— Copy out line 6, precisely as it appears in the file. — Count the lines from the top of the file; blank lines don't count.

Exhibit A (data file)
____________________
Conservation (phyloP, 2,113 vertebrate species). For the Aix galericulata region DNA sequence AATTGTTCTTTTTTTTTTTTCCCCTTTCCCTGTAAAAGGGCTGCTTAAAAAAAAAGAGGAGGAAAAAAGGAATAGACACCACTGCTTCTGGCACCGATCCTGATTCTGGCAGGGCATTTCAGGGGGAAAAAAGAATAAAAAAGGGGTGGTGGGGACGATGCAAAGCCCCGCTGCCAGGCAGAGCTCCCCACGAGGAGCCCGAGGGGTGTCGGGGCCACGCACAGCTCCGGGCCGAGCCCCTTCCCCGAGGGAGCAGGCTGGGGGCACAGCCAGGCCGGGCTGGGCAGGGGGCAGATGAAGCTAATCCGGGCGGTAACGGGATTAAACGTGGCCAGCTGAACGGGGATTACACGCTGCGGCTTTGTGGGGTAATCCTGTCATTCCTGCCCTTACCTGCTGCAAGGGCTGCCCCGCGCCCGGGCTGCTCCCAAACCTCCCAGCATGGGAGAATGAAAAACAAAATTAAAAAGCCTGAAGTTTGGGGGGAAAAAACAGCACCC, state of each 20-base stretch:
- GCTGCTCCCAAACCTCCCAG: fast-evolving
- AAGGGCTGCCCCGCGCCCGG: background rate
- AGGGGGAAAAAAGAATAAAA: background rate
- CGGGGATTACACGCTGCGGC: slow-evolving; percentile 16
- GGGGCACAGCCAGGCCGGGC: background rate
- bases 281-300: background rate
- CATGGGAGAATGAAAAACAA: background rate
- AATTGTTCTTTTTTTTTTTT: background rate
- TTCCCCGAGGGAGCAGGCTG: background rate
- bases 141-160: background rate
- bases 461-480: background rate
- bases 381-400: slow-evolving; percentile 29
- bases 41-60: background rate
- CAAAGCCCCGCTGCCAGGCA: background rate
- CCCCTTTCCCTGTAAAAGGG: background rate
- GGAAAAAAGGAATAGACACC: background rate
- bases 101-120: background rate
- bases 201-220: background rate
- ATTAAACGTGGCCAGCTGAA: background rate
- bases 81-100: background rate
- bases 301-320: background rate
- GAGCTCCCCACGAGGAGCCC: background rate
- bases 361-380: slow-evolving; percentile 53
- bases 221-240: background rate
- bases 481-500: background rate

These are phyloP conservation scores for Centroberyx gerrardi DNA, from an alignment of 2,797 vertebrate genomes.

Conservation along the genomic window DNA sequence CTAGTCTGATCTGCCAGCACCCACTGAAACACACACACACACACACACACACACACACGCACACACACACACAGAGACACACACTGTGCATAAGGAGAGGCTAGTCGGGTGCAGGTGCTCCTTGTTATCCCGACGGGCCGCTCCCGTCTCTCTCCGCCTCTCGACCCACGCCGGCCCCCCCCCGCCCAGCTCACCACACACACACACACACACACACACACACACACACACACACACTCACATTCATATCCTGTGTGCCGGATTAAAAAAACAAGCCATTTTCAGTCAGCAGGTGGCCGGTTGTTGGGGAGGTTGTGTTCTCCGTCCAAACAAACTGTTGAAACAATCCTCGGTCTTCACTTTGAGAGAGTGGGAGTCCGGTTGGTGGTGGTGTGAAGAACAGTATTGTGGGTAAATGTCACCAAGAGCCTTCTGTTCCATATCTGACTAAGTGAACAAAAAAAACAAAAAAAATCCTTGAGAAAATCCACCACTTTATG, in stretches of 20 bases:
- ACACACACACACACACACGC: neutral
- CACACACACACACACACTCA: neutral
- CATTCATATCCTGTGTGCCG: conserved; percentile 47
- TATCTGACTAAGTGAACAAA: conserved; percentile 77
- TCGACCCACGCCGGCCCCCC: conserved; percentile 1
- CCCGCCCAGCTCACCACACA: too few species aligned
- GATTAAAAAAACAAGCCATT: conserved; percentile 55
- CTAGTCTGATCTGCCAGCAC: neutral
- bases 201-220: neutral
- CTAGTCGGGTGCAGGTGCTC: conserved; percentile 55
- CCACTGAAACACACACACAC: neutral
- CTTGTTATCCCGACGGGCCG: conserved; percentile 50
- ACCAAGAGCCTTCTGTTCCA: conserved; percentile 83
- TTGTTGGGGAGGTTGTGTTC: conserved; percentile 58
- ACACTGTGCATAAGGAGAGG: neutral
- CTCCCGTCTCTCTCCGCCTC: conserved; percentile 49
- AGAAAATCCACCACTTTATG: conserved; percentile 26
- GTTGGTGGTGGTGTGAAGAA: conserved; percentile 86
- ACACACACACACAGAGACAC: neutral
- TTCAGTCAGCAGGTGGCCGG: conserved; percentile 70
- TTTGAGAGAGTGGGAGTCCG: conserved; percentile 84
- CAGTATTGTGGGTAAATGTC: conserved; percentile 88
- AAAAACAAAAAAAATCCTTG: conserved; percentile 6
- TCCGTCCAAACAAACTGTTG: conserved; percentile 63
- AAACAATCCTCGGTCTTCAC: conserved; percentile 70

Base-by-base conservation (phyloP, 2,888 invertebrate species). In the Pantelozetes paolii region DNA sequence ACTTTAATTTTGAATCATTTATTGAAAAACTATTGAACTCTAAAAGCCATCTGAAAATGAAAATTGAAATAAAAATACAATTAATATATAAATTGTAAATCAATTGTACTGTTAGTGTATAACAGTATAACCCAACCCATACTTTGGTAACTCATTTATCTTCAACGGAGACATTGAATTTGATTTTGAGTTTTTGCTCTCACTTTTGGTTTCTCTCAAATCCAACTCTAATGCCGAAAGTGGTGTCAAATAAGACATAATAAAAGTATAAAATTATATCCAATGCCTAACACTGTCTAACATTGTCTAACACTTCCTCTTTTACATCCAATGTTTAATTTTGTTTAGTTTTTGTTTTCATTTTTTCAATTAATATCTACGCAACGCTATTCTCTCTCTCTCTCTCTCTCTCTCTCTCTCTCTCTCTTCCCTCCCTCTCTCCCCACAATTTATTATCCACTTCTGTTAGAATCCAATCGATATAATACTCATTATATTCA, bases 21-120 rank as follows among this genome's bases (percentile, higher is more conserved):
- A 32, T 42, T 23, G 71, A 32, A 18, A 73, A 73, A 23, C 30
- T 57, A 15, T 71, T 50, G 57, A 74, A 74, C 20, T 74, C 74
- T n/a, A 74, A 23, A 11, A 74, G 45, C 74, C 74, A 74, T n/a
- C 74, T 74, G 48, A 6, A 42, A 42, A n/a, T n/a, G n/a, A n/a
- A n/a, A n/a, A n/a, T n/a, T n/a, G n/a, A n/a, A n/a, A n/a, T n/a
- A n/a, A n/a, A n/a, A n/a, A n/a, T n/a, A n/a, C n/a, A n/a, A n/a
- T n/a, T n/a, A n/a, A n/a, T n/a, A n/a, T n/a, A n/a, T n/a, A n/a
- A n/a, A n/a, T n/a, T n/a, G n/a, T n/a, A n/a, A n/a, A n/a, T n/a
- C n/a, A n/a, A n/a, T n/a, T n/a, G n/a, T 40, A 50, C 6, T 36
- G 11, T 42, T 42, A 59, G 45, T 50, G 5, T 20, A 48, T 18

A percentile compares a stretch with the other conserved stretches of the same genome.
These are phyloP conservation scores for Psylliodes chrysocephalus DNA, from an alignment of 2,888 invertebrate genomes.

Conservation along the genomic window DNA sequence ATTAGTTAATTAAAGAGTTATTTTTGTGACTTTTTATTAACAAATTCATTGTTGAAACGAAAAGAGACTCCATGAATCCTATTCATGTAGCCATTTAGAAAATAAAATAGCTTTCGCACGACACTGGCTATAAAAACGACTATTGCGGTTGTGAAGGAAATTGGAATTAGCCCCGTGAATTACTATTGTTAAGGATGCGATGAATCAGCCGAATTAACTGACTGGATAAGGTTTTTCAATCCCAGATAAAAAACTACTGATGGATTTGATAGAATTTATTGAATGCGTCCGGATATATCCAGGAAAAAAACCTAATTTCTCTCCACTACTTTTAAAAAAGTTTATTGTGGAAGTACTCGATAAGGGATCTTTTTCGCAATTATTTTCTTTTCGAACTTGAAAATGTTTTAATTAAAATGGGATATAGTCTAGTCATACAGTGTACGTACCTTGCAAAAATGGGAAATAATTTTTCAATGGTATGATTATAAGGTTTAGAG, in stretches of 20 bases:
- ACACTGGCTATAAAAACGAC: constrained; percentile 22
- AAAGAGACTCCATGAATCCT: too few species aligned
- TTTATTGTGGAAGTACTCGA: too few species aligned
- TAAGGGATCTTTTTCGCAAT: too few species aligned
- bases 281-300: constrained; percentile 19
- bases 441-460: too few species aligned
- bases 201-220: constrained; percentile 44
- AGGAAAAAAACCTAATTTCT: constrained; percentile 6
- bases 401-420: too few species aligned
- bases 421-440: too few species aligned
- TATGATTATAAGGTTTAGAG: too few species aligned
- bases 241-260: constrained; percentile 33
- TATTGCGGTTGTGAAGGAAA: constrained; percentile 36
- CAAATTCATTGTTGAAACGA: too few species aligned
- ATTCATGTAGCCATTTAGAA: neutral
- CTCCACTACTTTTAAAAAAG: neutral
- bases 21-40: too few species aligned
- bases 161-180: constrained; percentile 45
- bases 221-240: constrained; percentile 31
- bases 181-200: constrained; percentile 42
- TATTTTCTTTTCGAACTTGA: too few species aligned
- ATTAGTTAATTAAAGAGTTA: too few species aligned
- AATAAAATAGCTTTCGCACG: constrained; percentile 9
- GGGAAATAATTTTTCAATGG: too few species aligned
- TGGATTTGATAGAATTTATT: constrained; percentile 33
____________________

- GGGGCACAGCCAGGCCGGGC: background rate